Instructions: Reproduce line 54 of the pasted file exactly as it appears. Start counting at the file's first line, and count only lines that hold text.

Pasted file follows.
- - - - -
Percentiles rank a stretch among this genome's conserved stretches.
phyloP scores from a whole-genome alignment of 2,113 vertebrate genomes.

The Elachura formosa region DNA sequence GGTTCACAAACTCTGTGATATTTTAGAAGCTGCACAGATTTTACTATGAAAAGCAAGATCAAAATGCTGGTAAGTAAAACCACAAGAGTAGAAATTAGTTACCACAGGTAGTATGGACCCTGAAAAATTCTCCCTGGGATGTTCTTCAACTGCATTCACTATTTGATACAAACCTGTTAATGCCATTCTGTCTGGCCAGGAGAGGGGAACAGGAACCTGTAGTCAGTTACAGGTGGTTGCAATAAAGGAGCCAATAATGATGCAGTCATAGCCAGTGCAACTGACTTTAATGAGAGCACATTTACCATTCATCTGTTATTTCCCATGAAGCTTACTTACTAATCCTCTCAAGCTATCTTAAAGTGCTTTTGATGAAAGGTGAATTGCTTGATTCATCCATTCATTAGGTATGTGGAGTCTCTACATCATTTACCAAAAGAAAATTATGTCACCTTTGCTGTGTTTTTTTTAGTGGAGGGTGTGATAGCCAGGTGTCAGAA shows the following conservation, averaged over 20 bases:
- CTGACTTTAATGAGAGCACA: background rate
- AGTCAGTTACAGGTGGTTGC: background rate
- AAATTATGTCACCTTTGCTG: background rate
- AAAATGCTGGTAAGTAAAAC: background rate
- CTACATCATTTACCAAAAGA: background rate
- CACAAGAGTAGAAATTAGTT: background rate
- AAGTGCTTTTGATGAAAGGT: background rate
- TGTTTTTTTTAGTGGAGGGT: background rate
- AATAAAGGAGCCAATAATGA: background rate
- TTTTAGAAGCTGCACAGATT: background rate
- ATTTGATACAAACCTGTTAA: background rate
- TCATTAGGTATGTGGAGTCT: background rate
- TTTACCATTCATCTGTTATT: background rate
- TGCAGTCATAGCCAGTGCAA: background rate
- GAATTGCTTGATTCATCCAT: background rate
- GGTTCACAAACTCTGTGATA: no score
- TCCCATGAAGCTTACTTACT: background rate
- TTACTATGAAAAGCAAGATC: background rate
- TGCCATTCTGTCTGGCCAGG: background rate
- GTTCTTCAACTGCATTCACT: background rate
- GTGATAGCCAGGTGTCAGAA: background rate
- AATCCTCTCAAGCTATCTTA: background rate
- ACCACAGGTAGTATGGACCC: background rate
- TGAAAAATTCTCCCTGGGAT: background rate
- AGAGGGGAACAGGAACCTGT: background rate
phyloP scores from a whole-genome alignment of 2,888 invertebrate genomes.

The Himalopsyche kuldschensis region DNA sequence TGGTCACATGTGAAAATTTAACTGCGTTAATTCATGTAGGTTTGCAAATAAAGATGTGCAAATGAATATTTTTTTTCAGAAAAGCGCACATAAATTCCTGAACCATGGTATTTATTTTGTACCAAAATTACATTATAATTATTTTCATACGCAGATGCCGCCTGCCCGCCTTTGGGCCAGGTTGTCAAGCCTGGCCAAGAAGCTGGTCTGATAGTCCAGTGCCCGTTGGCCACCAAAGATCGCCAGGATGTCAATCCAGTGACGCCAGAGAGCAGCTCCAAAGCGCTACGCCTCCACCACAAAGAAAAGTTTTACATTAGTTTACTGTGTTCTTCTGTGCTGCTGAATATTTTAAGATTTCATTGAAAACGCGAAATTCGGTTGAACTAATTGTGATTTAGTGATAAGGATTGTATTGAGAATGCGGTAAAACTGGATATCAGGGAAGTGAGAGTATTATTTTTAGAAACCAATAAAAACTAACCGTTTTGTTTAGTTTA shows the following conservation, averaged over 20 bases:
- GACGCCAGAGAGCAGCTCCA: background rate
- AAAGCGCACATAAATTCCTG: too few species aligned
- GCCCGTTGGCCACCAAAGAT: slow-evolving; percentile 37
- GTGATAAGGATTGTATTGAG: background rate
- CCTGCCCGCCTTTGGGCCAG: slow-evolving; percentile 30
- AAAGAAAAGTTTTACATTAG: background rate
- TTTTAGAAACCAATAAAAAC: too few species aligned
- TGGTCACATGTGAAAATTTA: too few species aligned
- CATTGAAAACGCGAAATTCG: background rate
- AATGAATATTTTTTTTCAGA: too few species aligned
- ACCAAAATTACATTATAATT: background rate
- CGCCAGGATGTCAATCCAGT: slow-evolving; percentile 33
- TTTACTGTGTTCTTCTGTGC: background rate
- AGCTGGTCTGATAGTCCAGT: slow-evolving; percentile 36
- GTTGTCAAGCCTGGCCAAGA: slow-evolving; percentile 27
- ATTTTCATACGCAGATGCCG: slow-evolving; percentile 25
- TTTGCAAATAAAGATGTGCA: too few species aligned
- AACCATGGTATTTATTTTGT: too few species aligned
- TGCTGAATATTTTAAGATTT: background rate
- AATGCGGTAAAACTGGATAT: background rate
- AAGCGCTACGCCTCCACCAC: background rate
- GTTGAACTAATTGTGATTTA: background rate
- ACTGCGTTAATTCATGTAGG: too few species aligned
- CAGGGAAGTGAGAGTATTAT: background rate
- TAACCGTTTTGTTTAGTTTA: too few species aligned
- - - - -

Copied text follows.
- CAGGGAAGTGAGAGTATTAT: background rate